Bell and his wife Mary, also a physicist, moved to CERN, Europe's multinational high-energy physics laboratory that had recently been established in Geneva. Once again he pursued cutting-edge research in particle physics. And once again, despite his best efforts, he found himself pulled to his hobby: thinking hard about the foundations of quantum mechanics. Once settled in Geneva, he acquired a new sparring partner in Josef Jauch. Like Mandl, Jauch had grown up in the Continental tradition and was well versed in the finer points of Einstein's, Bohr's, and von Neumann's work. In fact, when Bell arrived in town Jauch was busy trying to strengthen von Neumann's proof that hidden-variables theories were irreconcilable with the successful predictions of quantum mechanics. To Bell, Jauch's intervention was like waving a red flag in front of a bull: it only intensified his resolve to demonstrate that hidden variables had not yet been ruled out. Spurred by these discussions, Bell wrote a review article on the topic of hidden variables, in which he isolated a logical flaw in von Neumann's famous proof. At the close of the paper, he noted that "the first ideas of this paper were conceived in 1952"—fourteen years before the paper was published—and thanked Mandl and Jauch for all of the "intensive discussion" they had shared over that long period.
Still Bell kept pushing, wondering whether a certain type of hidden variables theory, distinct from Bohm's version, might be compatible with ordinary quantum mechanics. His thoughts returned to the famous thought experiment introduced by Einstein and his junior colleagues Boris Podolsky and Nathan Rosen in 1935, known from the start by the authors' initials, "EPR." Einstein and company had argued that quantum mechanics must be incomplete: at least in some situations, definite values for pairs of variables could be determined at the same time, even though quantum mechanics had no way to account for or represent such values. The EPR authors described a source, such as a radioactive nucleus, that shot out pairs of particles with the same speed but in opposite directions. Call the left-moving particle, "A," and the right-moving particle, "B." A physicist could measure A's position at a given moment, and thereby deduce the value of B's position. Meanwhile, the physicist could measure B's momentum at that same moment, thus capturing knowledge of B's momentum and simultaneous position to any desired accuracy. Yet Heisenberg's uncertainty principle dictated that precise values for certain pairs of variables, such as position and momentum, could never be known simultaneously.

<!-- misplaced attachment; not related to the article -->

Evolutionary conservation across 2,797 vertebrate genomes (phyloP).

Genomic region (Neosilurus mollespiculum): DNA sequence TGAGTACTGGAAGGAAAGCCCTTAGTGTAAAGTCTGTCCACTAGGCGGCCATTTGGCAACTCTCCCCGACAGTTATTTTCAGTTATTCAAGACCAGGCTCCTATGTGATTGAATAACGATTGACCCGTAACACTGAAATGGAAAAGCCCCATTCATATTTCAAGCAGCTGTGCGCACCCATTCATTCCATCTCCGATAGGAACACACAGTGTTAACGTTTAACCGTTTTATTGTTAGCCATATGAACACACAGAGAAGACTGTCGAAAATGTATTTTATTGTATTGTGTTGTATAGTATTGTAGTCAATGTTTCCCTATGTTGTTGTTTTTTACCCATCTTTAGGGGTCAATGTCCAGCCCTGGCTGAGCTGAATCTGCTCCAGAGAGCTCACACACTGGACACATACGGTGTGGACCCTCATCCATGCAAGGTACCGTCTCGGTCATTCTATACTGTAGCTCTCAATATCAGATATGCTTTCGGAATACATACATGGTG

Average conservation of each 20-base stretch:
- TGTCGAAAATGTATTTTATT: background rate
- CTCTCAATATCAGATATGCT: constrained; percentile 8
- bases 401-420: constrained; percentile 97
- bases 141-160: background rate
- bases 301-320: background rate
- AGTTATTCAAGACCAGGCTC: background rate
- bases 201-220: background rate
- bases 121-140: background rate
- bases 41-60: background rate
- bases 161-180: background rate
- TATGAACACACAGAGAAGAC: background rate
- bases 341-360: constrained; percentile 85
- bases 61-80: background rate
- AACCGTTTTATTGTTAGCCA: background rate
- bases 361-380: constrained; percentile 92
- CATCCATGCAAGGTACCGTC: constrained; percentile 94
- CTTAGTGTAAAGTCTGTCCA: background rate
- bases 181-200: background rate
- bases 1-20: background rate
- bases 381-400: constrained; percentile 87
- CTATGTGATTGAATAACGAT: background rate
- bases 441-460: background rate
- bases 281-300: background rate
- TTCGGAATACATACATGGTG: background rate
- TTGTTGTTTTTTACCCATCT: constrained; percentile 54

Fundamental to Einstein and company's reasoning was that quantum objects carried with them—on their backs, as it were—complete sets of definite properties at all times. Think again of that trusty billiard ball: it has a definite value of position and a definite value of momentum at any given moment, even if we choose to measure only one of those properties at a time. Einstein assumed the same must be true of electrons, photons, and the rest of the furniture of the microworld. Bohr, in a hurried response to the EPR paper, argued that it was wrong to assume that particle B had a real value for position all along, prior to any effort to measure it. Quantum objects, in his view, simply did not possess sharp values for all properties at all times. Such values emerged during the act of measurement, and even Einstein had agreed that no device could directly measure a particle's position and momentum at the same time. Most physicists seemed content with Bohr's riposte—or, more likely, they were simply relieved that someone else had responded to Einstein's deep challenge.
Bohr's response never satisfied Einstein, however; nor did it satisfy John Bell. Bell realized that the intuition behind Einstein's famous thought experiment—the reason Einstein considered it so damning for quantum mechanics—concerned "locality." To Einstein, it was axiomatic that something that happens in one region of space and time should not be able to affect something happening in a distant region—more distant, say, than light could have traveled in the intervening time. As the EPR authors put it, "since at the time of measurement the two systems [particles A and B] no longer interact, no real change can take place in the second system in consequence of anything that may be done to the first system." Yet Bohr's response suggested something else entirely: the decision to conduct a measurement on particle A (either position or momentum) would instantaneously change the properties ascribed to the far-away particle B. Measure particle A's position, for example, and—bam!—particle B would be in a state of well-defined position. Or measure particle A's momentum, and—zap!—particle B would be in a state of well-defined momentum. Late in life, Bohr's line still rankled Einstein. "My instinct for physics bristles at this," Einstein wrote to a friend in March 1948. "Spooky actions at a distance," he huffed.